A few weeks ago I had the good fortune to attend the Human Capital Institute, (HCI), Talent Acquisition Strategies event in New York City. One of the highlights of the event was the closing presentation given by New York Mets executive, Paul DePodesta, who you may remember from the Moneyball book and movie. DePodesta was an assistant to Oakland A's General Manager Billy Beane during the years profiled in the book and film, (in the film, the Jonah Hill character was based on DePodesta).
With the success Moneyball, both book and film, plenty of opportunity and time has been spent on analyzing the process that Beane and DePodesta undertook to determine some less well understood keys to winning baseball games, and then to find and recruit undervalued (by the rest of the teams), talent to help them execute their competitive strategy. As I am sure you know by now, the A's were very successful for a period of years, though they fell short of winning the ultimate championship, despite a relative lack of resources compared to the traditional league powers like the Yankees or Red Sox. If you have somehow been under a rock for the last few years and are not familiar with Moneyball, I highly recommend the book, and sort of recommend the movie, (the book was better).
I don't dredge this all up again to try and re-tell the Moneyball story, or try to wax philosophical about how some of the ideas from Moneyball can be applied in the workplace, or to talent management, (lord knows we have had plenty of that), but rather to share a comment made by Mr. DePodesta during the question and answer portion following his presentation at HCI. An audience member asked, essentially, since Moneyball, and the concepts, process, methods utilized by Beane and himself were now widely understood and copied, thus diminishing (or eliminating), the competitive advantage that the Moneyball approach provided, what did DePodesta think would be next, i.e. the logical successor to the Moneyball method, that perhaps would also offer significant and important advantage to the team that could figure it out, (and exploit it).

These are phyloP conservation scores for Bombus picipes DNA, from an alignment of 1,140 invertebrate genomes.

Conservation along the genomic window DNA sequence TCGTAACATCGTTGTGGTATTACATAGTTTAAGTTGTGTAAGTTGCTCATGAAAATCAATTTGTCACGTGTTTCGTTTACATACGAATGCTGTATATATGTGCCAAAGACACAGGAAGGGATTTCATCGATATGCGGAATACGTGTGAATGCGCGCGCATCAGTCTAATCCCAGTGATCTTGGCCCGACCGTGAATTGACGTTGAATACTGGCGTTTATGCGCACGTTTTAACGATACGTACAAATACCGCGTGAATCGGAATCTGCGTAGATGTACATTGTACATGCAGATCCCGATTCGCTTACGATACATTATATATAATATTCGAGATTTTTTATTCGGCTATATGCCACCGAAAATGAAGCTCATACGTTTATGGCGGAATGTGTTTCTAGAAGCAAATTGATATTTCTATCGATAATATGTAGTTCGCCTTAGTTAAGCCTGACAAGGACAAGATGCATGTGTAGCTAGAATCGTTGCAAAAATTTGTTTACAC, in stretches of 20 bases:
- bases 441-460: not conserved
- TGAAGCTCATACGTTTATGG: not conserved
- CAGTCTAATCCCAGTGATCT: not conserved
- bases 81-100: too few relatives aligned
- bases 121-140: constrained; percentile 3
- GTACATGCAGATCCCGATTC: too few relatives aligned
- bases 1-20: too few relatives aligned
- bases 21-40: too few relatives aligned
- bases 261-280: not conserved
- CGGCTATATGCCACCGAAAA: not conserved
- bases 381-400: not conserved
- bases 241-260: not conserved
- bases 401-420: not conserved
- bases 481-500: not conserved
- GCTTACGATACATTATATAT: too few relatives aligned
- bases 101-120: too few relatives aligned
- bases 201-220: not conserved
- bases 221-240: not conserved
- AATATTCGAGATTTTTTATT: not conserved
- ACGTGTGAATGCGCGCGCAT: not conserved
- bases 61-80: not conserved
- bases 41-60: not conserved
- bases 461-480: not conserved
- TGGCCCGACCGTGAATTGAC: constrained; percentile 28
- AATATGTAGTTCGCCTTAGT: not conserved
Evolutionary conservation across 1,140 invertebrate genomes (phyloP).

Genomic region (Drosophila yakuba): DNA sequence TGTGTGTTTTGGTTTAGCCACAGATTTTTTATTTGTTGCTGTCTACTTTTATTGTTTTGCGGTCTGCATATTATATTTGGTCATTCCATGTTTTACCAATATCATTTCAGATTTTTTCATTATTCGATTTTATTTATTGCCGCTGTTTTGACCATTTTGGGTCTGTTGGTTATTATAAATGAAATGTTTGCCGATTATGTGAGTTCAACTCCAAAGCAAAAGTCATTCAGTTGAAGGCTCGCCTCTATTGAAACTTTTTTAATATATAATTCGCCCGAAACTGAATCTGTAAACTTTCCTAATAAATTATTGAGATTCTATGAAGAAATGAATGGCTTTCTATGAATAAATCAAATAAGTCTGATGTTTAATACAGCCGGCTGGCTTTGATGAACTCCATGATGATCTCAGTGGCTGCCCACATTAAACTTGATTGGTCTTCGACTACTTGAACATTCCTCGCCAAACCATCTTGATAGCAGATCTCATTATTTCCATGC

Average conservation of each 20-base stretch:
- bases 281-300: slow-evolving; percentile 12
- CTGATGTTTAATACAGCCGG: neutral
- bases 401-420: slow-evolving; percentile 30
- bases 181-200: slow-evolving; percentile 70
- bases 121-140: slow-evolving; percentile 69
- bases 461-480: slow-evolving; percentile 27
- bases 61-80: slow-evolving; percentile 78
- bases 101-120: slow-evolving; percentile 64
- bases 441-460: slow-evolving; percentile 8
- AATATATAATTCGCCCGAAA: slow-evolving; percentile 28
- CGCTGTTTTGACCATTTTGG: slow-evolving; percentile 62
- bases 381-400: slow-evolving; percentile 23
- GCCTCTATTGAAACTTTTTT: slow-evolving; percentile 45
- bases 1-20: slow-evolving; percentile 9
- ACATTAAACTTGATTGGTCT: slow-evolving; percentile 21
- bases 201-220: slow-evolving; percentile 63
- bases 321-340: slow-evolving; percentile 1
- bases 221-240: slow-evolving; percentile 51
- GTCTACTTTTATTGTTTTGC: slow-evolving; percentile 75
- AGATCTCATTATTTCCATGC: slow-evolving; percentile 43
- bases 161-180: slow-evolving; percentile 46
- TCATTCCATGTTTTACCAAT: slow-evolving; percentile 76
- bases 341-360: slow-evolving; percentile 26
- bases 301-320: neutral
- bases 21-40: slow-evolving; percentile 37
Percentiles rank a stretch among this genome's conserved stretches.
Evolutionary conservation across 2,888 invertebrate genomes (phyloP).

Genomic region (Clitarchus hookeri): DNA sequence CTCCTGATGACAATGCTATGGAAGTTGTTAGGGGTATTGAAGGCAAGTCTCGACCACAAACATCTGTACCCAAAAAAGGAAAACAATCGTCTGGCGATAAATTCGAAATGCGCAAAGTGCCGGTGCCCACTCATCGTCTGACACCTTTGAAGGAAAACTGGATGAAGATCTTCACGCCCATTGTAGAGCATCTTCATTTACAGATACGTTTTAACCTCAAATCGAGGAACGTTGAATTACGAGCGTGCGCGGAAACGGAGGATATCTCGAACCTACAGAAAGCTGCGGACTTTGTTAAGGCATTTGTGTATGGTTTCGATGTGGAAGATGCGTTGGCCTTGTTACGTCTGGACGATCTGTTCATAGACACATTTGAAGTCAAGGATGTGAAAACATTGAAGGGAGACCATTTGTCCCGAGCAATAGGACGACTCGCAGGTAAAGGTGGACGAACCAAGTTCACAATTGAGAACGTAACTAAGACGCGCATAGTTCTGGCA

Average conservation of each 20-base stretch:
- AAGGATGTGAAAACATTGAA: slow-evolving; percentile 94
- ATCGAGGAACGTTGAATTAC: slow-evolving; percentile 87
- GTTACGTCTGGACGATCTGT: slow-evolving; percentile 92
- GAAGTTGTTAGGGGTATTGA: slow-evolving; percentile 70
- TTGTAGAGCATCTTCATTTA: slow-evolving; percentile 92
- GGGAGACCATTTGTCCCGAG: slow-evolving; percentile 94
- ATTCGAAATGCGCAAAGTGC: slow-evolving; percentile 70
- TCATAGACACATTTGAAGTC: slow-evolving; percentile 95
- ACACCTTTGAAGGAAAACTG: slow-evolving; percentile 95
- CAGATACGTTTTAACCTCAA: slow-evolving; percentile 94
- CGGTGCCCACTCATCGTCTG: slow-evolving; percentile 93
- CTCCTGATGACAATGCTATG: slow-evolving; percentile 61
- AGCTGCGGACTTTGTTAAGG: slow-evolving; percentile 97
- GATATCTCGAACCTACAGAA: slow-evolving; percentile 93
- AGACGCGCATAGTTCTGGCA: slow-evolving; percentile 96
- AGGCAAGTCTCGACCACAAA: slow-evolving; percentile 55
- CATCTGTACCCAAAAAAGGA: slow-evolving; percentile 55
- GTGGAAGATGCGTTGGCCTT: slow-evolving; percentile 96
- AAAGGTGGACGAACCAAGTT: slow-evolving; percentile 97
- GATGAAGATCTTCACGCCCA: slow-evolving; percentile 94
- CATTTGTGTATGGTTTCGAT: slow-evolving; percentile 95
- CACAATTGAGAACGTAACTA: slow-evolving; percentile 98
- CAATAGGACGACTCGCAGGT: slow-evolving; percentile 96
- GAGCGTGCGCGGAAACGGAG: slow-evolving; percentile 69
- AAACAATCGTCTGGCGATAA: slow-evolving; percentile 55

DePodesta paused just for a moment, then replied, (I am paraphrasing here), that the successor to Moneyball, which was at its core a different way of analyzing prior outcomes, or what has already happened in prior baseball games, and applying the analysis of that data to evaluate players and to form a team, would be a new and better way to predict which players would eventually grow into high performers. Baseball players are typically drafted and signed as young as 17 or 18 in the USA, and even earlier in many of the foreign countries where baseball teams recruit talent. Many of these players require 3, 4, or ever 5 years of seasoning before they are even ready to start playing in the Major League. Making more correct talent assessments of 17 year-old high school players than the next team is often the difference in building and sustaining a successful franchise, (and saving your job).
DePodesta would not really get into what specific traits or attributes he was thinking about that would be a better predictor of performance some years out into the future, but suffice to say that he and the Mets are spending time and effort in working out new, more, and better predictive models.
What if anything does this have to do with you, Mr. or Ms. Talent Professional?
Just a reminder that like Moneyball, most corporate secrets don't last for long, and the advantage that comes from being better than the competition at analyzing what already happened eventually whittles away to nothing. Every team, (or most anyway), eventually get in on that game. And a Brad Pitt movie makes sure of that.
Knowing what is going to happen next, or at least what is likely to happen next - that's when you are playing a different game than the rest of the league.